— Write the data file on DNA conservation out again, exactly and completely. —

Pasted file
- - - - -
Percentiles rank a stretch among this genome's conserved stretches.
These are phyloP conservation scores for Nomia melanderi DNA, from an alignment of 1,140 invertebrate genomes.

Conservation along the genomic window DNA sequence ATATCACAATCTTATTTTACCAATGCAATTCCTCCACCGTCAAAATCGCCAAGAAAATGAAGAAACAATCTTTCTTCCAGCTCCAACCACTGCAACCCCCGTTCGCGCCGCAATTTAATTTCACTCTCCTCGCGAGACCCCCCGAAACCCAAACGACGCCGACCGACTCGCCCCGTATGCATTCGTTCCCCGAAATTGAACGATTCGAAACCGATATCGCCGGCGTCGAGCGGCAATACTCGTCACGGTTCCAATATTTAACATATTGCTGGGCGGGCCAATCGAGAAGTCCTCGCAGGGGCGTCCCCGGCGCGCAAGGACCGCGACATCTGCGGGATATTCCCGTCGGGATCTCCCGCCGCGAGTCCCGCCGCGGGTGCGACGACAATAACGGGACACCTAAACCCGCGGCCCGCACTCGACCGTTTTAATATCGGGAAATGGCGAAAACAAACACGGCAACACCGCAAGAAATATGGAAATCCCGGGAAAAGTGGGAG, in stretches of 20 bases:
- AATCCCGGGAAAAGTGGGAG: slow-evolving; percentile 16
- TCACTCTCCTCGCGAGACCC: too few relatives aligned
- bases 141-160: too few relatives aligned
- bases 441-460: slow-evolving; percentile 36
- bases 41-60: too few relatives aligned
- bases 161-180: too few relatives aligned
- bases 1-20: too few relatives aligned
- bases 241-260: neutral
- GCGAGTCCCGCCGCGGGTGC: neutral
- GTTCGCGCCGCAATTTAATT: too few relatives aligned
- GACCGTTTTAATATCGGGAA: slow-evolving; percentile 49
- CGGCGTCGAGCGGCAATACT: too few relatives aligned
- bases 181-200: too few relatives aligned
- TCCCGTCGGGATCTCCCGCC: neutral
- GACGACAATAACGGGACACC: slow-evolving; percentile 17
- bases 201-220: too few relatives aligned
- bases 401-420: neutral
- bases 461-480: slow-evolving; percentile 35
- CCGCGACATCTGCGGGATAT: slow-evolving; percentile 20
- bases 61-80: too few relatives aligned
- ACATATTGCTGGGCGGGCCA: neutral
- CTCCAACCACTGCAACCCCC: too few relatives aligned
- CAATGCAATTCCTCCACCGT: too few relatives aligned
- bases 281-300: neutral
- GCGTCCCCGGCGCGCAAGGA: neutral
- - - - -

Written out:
Percentiles rank a stretch among this genome's conserved stretches.
These are phyloP conservation scores for Nomia melanderi DNA, from an alignment of 1,140 invertebrate genomes.

Conservation along the genomic window DNA sequence ATATCACAATCTTATTTTACCAATGCAATTCCTCCACCGTCAAAATCGCCAAGAAAATGAAGAAACAATCTTTCTTCCAGCTCCAACCACTGCAACCCCCGTTCGCGCCGCAATTTAATTTCACTCTCCTCGCGAGACCCCCCGAAACCCAAACGACGCCGACCGACTCGCCCCGTATGCATTCGTTCCCCGAAATTGAACGATTCGAAACCGATATCGCCGGCGTCGAGCGGCAATACTCGTCACGGTTCCAATATTTAACATATTGCTGGGCGGGCCAATCGAGAAGTCCTCGCAGGGGCGTCCCCGGCGCGCAAGGACCGCGACATCTGCGGGATATTCCCGTCGGGATCTCCCGCCGCGAGTCCCGCCGCGGGTGCGACGACAATAACGGGACACCTAAACCCGCGGCCCGCACTCGACCGTTTTAATATCGGGAAATGGCGAAAACAAACACGGCAACACCGCAAGAAATATGGAAATCCCGGGAAAAGTGGGAG, in stretches of 20 bases:
- AATCCCGGGAAAAGTGGGAG: slow-evolving; percentile 16
- TCACTCTCCTCGCGAGACCC: too few relatives aligned
- bases 141-160: too few relatives aligned
- bases 441-460: slow-evolving; percentile 36
- bases 41-60: too few relatives aligned
- bases 161-180: too few relatives aligned
- bases 1-20: too few relatives aligned
- bases 241-260: neutral
- GCGAGTCCCGCCGCGGGTGC: neutral
- GTTCGCGCCGCAATTTAATT: too few relatives aligned
- GACCGTTTTAATATCGGGAA: slow-evolving; percentile 49
- CGGCGTCGAGCGGCAATACT: too few relatives aligned
- bases 181-200: too few relatives aligned
- TCCCGTCGGGATCTCCCGCC: neutral
- GACGACAATAACGGGACACC: slow-evolving; percentile 17
- bases 201-220: too few relatives aligned
- bases 401-420: neutral
- bases 461-480: slow-evolving; percentile 35
- CCGCGACATCTGCGGGATAT: slow-evolving; percentile 20
- bases 61-80: too few relatives aligned
- ACATATTGCTGGGCGGGCCA: neutral
- CTCCAACCACTGCAACCCCC: too few relatives aligned
- CAATGCAATTCCTCCACCGT: too few relatives aligned
- bases 281-300: neutral
- GCGTCCCCGGCGCGCAAGGA: neutral